Erie County Comptroller Stefan I. Mychajliw Jr. is furiously ratcheting up his fundraising efforts in a sign he is preparing to challenge Democratic incumbent Mark C. Poloncarz for county executive next year.
New campaign finance reports filed with the state Board of Elections indicate the Republican's coffers have shot from a depleted account in 2017 to more than $100,000 in basically the past three months — a pace of about $1,200 per day. Though much more money must be raised to compete against an entrenched incumbent enjoying all the advantages of incumbency, Mychajliw said this week he is “very seriously” eyeing the county executive contest.
"If I decide to go, I want to be in a position of strength," he said.
Every indication, however, points to the comptroller as ready to compete for the county's top job. He even noted a past prediction from Erie County Republican Chairman Nicholas A. Langworthy, who said at Mychajliw’s January swearing-in ceremony that he expected to participate in a similar event for him two years in the future.
Now Mychajliw has become increasingly vocal in his criticism of Poloncarz, pronouncing him a "vulnerable, out-of-touch, liberal extremist."
"He’s more interested in banning plastic bags, the Paris climate accords and allowing grown men to use the same bathroom as my daughter than anything else," Mychajliw said. "I think Mark has totally checked out.
"I’m telling friends and supporters to stay tuned," he added.
Poloncarz also recorded a successful fundraising cycle with almost $400,000 in his treasury. He is expected to seek a third term, and appears ready to take on Mychajliw. On Wednesday he cited state Department of Labor statistics showing the addition of 28,200 jobs in Erie and Niagara counties since 2012 as proof of the commitment he made to grow the economy during his first campaign.
"I will continue to focus on growing jobs and making sure people have opportunities," he said, ticking off a list of accomplishments such as dealing with snowstorms and negotiating a lease that kept the Buffalo Bills in Orchard Park.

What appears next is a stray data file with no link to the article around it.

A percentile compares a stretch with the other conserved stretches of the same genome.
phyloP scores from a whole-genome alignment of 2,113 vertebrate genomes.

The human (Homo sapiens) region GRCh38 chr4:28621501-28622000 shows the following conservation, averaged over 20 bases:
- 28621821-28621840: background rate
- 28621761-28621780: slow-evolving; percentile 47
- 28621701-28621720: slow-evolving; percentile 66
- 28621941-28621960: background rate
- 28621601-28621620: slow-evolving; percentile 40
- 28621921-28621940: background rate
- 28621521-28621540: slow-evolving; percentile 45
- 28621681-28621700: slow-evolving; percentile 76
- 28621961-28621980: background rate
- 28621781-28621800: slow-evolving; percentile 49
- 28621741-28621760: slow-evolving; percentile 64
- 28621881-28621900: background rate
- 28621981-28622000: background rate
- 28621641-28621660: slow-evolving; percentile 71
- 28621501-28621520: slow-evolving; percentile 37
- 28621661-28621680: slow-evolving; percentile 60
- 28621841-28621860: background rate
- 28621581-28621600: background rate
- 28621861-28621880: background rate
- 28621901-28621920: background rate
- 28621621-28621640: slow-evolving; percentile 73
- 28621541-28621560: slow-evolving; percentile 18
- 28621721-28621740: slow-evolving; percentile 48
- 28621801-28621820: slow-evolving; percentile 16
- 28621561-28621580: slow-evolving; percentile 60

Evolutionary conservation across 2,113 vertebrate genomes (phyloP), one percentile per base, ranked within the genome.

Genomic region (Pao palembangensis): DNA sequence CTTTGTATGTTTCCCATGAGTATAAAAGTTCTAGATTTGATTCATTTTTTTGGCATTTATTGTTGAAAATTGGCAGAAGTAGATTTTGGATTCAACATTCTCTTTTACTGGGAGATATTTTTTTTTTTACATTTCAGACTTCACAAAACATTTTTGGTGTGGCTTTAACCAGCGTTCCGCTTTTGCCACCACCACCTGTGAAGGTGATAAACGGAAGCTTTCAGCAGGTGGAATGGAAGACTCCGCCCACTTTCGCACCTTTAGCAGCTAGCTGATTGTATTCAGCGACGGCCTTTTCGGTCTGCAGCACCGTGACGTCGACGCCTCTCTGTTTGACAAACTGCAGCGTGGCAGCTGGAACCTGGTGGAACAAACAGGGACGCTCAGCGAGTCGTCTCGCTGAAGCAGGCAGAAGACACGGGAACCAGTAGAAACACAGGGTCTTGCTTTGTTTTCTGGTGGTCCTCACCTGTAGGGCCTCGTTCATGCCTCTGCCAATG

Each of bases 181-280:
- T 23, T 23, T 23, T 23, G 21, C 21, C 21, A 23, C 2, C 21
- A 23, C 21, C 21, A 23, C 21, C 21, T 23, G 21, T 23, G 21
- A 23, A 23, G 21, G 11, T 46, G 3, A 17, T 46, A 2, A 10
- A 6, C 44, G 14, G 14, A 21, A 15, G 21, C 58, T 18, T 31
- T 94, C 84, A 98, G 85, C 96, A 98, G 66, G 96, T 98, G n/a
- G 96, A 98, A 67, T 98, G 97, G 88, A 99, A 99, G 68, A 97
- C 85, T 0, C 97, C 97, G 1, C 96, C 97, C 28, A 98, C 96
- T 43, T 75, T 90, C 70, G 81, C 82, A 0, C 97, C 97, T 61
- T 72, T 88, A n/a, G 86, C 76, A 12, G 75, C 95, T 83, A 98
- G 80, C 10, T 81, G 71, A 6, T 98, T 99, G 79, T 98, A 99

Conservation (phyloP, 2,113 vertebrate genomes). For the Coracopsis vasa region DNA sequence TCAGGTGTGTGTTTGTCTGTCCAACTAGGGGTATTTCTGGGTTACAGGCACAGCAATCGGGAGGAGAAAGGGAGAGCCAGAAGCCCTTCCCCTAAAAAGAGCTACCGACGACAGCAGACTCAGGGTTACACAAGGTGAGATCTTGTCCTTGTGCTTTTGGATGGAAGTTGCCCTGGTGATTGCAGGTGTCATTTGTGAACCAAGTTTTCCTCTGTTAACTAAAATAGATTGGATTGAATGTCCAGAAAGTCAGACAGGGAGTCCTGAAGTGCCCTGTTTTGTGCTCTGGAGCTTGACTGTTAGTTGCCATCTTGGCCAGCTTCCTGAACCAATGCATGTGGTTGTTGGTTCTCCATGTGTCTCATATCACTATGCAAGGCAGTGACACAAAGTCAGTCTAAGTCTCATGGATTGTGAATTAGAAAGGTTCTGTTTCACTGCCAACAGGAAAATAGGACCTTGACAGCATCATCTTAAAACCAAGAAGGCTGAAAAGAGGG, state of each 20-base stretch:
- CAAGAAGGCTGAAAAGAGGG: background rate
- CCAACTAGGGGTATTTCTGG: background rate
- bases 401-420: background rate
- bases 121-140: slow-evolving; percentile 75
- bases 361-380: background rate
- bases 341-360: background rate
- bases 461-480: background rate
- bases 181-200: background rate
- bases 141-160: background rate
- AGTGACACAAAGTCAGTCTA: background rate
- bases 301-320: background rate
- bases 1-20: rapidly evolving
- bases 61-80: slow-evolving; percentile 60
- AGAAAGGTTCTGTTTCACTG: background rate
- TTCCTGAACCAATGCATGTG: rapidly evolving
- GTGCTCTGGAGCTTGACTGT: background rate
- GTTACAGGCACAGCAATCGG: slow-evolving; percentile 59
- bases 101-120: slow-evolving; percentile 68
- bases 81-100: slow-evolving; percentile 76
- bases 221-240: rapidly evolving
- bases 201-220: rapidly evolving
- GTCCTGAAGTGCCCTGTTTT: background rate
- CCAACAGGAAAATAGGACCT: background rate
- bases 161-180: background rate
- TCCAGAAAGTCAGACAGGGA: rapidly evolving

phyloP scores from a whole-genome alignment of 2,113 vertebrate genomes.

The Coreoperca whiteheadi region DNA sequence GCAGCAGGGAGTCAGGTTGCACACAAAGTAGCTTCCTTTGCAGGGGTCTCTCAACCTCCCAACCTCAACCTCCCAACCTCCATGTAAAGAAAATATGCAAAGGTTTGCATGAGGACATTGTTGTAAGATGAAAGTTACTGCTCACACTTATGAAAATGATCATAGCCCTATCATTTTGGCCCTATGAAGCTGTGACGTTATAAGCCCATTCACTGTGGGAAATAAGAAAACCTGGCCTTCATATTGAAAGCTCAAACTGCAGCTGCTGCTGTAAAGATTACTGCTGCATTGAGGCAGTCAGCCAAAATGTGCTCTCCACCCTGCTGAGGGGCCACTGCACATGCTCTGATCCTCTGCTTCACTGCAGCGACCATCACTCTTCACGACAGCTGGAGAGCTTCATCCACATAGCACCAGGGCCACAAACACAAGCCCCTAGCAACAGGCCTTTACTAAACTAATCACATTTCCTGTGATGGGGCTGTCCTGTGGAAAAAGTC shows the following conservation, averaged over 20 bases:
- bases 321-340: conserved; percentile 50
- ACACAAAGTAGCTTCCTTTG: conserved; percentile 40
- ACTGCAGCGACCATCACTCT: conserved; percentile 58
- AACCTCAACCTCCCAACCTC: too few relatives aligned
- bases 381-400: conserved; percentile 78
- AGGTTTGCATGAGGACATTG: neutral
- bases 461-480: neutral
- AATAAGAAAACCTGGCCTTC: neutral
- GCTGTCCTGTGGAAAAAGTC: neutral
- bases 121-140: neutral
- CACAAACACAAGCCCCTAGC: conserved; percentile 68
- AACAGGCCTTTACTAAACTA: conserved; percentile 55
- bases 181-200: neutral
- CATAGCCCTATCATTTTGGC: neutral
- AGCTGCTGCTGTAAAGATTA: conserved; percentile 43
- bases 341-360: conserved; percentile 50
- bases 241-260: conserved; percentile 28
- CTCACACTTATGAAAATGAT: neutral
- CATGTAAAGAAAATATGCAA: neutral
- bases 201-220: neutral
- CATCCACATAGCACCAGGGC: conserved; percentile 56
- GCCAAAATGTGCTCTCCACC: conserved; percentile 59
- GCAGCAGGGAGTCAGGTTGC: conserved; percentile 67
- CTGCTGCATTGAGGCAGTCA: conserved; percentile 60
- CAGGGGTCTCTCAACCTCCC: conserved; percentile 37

And he rejected Mychajliw’s description of his "liberal" positions, firing back in what could prove to be the first salvo of the 2019 campaign.
"I disagree," he said. "When you represent a community as diverse as Erie County, you have the opportunity to speak up on national issues."
Mychajliw has ridden a fundraising merry-go-round in recent years after running in a special election and two regular elections in the past five years. In each race he spent virtually all of his campaign treasury, he noted, forcing him to start from scratch at the start of each term. This year’s fundraising events featured a cocktail party at East Aurora’s Roycroft Inn and a picnic.
The comptroller noted he has more money on hand than Poloncarz at this point in 2010. Poloncarz, a former county comptroller, eventually challenged and beat Republican Chris Collins in 2011.
"We have far more cash a year and a half out than he did four months before the  election," Mychajliw said.
Notable contributions to Mychajliw include $5,000 from real estate developer Nick Sinatra, whom Poloncarz targeted earlier this year for failing to pay almost $1.3 million in local taxes.
"It’s disappointing," Poloncarz said in April of the delinquent taxes. "I don’t know the reason, but we are moving ahead and will be pursing foreclosures on properties that remain unpaid."
Sinatra eventually paid the taxes owed, but at the time denounced the county executive’s criticism as “a political smear campaign” against him “because I’m a Republican.”
Other $5,000 donors to Mychajliw included businessmen Dan Gernatt and Victor Rice. Charles Joyce, the Wellsville oil field equipment executive and member of the Republican National Committee, gave $10,000.
Poloncarz also recorded several $5,000 donors, and $10,000 each from accountant Philip Tantillo, the Lippes Mathias law firm, the Harris Beach law firm’s political committee, All American Home Care of Rochester, and the Erie County Democratic Committee.